In the year that King Uzziah died I saw the Lord sitting upon a throne, high and lifted up; and the train of his robe filled the temple. Above him stood the seraphim. Each had six wings: with two he covered his face, and with two he covered his feet, and with two he flew. And one called to another and said: “Holy, holy, holy is the LORD of hosts; the whole earth is full of his glory!” (Isaiah 6:1-3)

“The LORD of hosts” is the one to whom these seraphim ascribe the title “Holy, holy, holy.” LORD in all capital letters indicates to us that they were declaring Yahweh, the God of Abraham, Isaac, and Jacob as Holy. This is not some unknown deity that is declared to be holy, but the very God who revealed Himself to Moses in a burning bush (Ex. 3) and then delivered Israel from bondage in Egypt. (Ex. 14) and led Moses to declare: “Who is like you, O LORD, among the gods? Who is like you, majestic in holiness, awesome in glorious deeds, doing wonders? (Exodus 15:11).  This same God had revealed Himself through the law and the former prophets, and now was making Himself known through the prophet Isaiah.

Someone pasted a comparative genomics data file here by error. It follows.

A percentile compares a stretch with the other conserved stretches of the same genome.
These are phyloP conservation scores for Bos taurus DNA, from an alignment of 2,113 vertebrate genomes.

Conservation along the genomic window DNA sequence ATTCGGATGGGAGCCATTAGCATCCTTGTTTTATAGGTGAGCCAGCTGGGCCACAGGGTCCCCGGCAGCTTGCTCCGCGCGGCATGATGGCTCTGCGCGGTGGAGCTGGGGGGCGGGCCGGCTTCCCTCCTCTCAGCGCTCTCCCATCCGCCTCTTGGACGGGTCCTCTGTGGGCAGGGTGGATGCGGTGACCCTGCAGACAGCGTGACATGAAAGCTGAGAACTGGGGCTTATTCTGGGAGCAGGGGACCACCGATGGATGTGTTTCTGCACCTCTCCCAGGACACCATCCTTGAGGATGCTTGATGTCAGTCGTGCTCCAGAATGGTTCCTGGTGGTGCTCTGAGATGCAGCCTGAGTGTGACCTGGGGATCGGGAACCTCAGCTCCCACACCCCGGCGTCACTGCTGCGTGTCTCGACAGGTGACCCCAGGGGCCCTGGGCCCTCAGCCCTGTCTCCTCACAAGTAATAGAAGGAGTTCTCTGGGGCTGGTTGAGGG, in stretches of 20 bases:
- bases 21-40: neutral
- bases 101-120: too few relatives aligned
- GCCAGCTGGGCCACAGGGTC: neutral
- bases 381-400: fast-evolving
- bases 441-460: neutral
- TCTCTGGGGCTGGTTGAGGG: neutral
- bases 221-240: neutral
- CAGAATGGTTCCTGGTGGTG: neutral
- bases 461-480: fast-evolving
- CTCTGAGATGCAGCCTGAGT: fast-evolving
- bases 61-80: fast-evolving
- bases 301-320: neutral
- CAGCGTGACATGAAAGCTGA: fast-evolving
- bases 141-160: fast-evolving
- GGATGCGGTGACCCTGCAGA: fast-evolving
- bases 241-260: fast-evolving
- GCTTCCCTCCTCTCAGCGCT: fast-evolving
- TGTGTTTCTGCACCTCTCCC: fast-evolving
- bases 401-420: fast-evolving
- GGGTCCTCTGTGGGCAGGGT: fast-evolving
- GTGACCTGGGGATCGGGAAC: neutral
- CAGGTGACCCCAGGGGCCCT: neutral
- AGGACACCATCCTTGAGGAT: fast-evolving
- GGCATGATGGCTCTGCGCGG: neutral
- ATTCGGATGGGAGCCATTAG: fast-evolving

Twenty-five times in the book of Isaiah God is referred to as “the Holy One of Israel”. Therefore, it seems that this revelation of the holiness of God to Isaiah left a lasting mark on his prophetic ministry. In his vision, Isaiah, beholds seraphim ministering in the presences of the enthrone Lord of Israel and worshipping Him for His unrivaled holiness. Notice the immensity of this God – “his robe filled the temple” and “the whole earth is full of his glory”. His presence is pervasive. His glory is immense! He is so massive and majestic that “the whole earth is full of his glory!” There is no square of inch of all creation that does not in some way and in some measure display the glory of God. As we look around, we should see the glory of God, the glory of the LORD! As the Psalmist says, “The heavens declare the glory of God, and the sky above proclaims his handiwork” (Psalm 19:1).

Now here is something to think about: Do you see the glory of God displayed in the creation around you? Do you see the weightiness of God displayed in the thunderstorm or the calmest day? Do you see how the wonder of God is set forth in the solo sun that shines by day and millions stars that shine at night?